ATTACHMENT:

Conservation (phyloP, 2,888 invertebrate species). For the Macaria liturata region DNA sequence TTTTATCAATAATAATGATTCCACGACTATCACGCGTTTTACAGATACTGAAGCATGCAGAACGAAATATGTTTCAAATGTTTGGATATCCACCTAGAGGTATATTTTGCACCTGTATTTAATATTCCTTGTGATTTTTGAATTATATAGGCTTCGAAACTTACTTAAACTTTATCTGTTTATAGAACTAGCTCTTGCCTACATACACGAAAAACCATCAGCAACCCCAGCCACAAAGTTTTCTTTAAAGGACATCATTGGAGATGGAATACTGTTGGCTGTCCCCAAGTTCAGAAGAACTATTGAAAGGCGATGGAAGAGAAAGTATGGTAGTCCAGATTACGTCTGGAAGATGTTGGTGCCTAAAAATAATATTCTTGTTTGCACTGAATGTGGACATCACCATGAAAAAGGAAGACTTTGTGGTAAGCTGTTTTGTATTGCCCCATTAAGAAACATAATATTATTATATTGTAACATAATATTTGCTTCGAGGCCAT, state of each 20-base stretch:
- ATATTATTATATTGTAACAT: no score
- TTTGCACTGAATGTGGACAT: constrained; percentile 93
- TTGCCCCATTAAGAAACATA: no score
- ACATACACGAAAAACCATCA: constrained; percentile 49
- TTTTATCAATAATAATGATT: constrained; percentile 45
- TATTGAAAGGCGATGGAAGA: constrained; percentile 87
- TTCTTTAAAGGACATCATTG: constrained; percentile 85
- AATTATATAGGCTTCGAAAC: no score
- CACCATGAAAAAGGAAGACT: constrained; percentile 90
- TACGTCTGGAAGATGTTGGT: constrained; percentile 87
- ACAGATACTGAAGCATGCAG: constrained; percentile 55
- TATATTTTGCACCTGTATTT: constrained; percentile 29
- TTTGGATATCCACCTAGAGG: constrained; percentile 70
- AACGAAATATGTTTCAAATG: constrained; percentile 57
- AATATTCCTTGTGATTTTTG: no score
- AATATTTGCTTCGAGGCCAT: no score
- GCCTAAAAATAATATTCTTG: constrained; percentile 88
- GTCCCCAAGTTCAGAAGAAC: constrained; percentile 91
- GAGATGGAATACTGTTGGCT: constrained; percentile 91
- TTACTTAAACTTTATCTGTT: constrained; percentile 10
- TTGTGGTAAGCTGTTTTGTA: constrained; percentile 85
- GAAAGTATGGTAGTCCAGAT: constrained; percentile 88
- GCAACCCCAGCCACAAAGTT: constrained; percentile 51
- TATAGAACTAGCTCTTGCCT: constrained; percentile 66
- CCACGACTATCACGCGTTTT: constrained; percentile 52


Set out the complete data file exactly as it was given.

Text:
Conservation (phyloP, 2,888 invertebrate species). For the Macaria liturata region DNA sequence TTTTATCAATAATAATGATTCCACGACTATCACGCGTTTTACAGATACTGAAGCATGCAGAACGAAATATGTTTCAAATGTTTGGATATCCACCTAGAGGTATATTTTGCACCTGTATTTAATATTCCTTGTGATTTTTGAATTATATAGGCTTCGAAACTTACTTAAACTTTATCTGTTTATAGAACTAGCTCTTGCCTACATACACGAAAAACCATCAGCAACCCCAGCCACAAAGTTTTCTTTAAAGGACATCATTGGAGATGGAATACTGTTGGCTGTCCCCAAGTTCAGAAGAACTATTGAAAGGCGATGGAAGAGAAAGTATGGTAGTCCAGATTACGTCTGGAAGATGTTGGTGCCTAAAAATAATATTCTTGTTTGCACTGAATGTGGACATCACCATGAAAAAGGAAGACTTTGTGGTAAGCTGTTTTGTATTGCCCCATTAAGAAACATAATATTATTATATTGTAACATAATATTTGCTTCGAGGCCAT, state of each 20-base stretch:
- ATATTATTATATTGTAACAT: no score
- TTTGCACTGAATGTGGACAT: constrained; percentile 93
- TTGCCCCATTAAGAAACATA: no score
- ACATACACGAAAAACCATCA: constrained; percentile 49
- TTTTATCAATAATAATGATT: constrained; percentile 45
- TATTGAAAGGCGATGGAAGA: constrained; percentile 87
- TTCTTTAAAGGACATCATTG: constrained; percentile 85
- AATTATATAGGCTTCGAAAC: no score
- CACCATGAAAAAGGAAGACT: constrained; percentile 90
- TACGTCTGGAAGATGTTGGT: constrained; percentile 87
- ACAGATACTGAAGCATGCAG: constrained; percentile 55
- TATATTTTGCACCTGTATTT: constrained; percentile 29
- TTTGGATATCCACCTAGAGG: constrained; percentile 70
- AACGAAATATGTTTCAAATG: constrained; percentile 57
- AATATTCCTTGTGATTTTTG: no score
- AATATTTGCTTCGAGGCCAT: no score
- GCCTAAAAATAATATTCTTG: constrained; percentile 88
- GTCCCCAAGTTCAGAAGAAC: constrained; percentile 91
- GAGATGGAATACTGTTGGCT: constrained; percentile 91
- TTACTTAAACTTTATCTGTT: constrained; percentile 10
- TTGTGGTAAGCTGTTTTGTA: constrained; percentile 85
- GAAAGTATGGTAGTCCAGAT: constrained; percentile 88
- GCAACCCCAGCCACAAAGTT: constrained; percentile 51
- TATAGAACTAGCTCTTGCCT: constrained; percentile 66
- CCACGACTATCACGCGTTTT: constrained; percentile 52